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L.A.’s and Denver’s were spearheaded by mayors, but a powerful transit agency can just as easily bring key players into the fold.
Mayoral leadership paved the way for a multimodal transportation app in Los Angeles , and now Denver is bringing transit agencies and other service providers together on one platform.
In the Mile High City, a pilot for Go Denver started Feb. 23 and runs through year’s end, and if it’s used widely, Colorado’s largest city may issue a request for proposal to expand the project.
Both designed by Xerox, Denver’s app boasts several more mobility options than L.A.’s—Car2Go and its municipal bike share program—and its launch coincided with the addition of Google Maps’ real-time travel feed. While Denver picked a similar name to Go LA, the app’s packaging differs, and it’s closely integrated with pocketgov , the city’s municipal services app.
“Every city has a different set of transportation services, so there’s not a one-size-fits-all approach,” Crissy Fanganello, Denver Public Works’ transportation director, told Route Fifty in an interview. “Find champions that have the vision and ability to convene the right people.”
In cities like Denver, transportation services developed over generations across separate agencies. And mayors with enough visibility can get all stakeholders to the table and on a multimodal platform. Elsewhere, a more centralized transit department may have enough reach.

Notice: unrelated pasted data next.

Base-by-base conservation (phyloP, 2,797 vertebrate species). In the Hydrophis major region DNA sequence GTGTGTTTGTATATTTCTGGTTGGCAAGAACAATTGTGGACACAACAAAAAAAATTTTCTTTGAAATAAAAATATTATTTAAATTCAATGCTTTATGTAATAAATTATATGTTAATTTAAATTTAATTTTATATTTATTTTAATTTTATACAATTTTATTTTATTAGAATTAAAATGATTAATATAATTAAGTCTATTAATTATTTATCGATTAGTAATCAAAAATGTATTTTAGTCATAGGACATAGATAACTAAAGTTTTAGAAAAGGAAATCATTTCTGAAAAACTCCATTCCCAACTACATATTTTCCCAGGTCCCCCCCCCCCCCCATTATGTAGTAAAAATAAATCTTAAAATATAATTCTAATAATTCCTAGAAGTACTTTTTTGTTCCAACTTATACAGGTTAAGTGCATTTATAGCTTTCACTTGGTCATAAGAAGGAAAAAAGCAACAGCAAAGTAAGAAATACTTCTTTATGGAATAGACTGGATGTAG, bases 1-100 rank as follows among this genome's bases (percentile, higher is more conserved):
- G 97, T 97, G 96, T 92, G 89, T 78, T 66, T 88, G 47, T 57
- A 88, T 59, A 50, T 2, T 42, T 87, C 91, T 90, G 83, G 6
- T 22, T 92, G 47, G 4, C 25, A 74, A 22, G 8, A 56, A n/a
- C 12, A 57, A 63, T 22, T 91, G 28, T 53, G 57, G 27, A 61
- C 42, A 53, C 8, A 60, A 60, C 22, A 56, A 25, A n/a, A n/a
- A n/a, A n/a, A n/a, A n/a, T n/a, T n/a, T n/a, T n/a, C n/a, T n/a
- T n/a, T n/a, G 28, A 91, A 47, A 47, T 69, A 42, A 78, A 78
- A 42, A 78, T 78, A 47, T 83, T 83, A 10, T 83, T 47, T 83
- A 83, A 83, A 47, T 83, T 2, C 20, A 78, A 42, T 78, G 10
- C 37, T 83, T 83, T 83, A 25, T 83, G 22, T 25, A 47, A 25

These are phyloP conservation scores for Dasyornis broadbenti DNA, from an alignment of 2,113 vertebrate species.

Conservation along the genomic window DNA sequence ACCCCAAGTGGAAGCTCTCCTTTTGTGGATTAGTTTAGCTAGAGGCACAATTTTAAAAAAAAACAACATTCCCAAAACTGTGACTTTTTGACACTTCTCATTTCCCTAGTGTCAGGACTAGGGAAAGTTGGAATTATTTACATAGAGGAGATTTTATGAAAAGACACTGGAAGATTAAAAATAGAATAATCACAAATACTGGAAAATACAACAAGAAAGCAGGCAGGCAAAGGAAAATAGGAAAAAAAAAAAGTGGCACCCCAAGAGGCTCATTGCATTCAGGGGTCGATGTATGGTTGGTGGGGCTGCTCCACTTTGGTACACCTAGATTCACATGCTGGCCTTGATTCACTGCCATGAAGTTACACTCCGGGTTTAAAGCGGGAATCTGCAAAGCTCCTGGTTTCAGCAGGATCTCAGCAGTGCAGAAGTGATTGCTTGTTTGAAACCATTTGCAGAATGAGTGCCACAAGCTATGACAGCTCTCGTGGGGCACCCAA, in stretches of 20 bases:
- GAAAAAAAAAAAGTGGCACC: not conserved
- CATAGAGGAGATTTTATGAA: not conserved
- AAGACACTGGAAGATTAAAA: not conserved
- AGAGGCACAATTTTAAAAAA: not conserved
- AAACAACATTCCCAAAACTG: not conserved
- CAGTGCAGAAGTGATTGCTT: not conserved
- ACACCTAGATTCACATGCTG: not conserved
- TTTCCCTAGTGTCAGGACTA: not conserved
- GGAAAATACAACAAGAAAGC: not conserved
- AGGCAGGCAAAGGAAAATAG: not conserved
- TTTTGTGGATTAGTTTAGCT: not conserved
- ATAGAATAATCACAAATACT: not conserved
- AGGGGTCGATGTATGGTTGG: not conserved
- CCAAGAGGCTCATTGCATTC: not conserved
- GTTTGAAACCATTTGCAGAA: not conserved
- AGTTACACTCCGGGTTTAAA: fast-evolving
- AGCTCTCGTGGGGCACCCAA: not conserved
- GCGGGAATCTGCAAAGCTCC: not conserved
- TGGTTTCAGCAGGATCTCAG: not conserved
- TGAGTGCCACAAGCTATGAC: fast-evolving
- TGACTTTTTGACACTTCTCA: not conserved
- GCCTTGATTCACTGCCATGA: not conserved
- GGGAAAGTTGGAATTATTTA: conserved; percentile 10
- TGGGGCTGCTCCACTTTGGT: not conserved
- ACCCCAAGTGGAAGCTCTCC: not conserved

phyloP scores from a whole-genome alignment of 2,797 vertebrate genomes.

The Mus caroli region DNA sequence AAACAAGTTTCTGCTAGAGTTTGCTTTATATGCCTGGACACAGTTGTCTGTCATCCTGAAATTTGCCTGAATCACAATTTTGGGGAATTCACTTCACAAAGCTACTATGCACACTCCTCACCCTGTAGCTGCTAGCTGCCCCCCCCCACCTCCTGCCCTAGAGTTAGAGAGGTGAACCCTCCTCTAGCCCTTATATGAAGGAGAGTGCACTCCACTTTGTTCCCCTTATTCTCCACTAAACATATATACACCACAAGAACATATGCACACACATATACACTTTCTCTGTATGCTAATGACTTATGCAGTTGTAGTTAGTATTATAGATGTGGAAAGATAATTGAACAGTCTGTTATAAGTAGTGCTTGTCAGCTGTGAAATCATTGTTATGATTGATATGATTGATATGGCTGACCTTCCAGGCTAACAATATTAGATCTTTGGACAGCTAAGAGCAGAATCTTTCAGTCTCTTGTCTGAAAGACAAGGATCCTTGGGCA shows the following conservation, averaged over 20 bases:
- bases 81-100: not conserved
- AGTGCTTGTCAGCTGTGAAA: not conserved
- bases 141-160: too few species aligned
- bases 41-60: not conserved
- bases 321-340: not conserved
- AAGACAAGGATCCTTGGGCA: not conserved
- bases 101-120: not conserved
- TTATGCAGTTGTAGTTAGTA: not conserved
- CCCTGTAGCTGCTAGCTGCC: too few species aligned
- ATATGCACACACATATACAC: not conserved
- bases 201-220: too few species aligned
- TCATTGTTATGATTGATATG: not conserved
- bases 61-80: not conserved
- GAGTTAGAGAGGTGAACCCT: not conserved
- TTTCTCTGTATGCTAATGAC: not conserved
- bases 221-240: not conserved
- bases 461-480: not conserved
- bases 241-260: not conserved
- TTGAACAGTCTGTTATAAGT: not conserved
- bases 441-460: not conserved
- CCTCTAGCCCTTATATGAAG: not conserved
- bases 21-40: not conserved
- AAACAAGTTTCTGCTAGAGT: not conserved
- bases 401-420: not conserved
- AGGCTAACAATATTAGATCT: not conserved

Regulation of the transportation market generally takes place at the state and local levels, which is why ride-booking service Lyft, a Go Denver partner, establishes urban mobility operations from city to city.
Lyft Transportation Policy Director Emily Castor said that the San Francisco-based company wants to enable booking through Xerox’s platform, opening up a new pool of passengers who won’t need to have downloaded Lyft’s app.
“What’s so interesting is to see how an app like this provides insight into how each of the city’s different transportation options fits together,” Castor said in an interview. “We don’t really know the whole picture and can only guess based on where their ride happens.”
About 25 percent of Lyft’s passengers nationally use the service to connect to or from public transit, she said. Of the remainder, not everyone realizes transportation network companies can seamlessly solve their first- or last-mile problems—the perfect marriage of services.
Xerox’s platform anonymizes end user and service provider trip-level data while revealing transportation system gaps, though it’s still too early to say how many the app itself will close. Still, Denver is beginning to paint a picture of transportation use across its metropolitan area.
“I think the transportation industry is a dynamic one right now, as there is disruption,” David Cummins, Xerox’s senior vice president, said in an interview. “As the technology evolves, we’re trying to evolve with it.”
Since being pitched in June 2014, Go Denver is helping the city better understand the demands on its transportation system while relaying more mobility information on crashes and construction to customers.
Other cities have reached out to Xerox hoping to replicate what L.A. and Denver have done, Cummins said, and service providers are seeing the benefits as well.
“At Lyft, we’ve seen a tremendous appetite for and want to facilitate a multimodal experience,” Castor said. “It feels like the next logical step in the environment, seeing all this engagement with consumer transportation services, and I can’t think of a reason why we wouldn’t want to be a part of this great initiative in one of our markets.”
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Dave Nyczepir is a News Editor at Government Executive’s Route Fifty.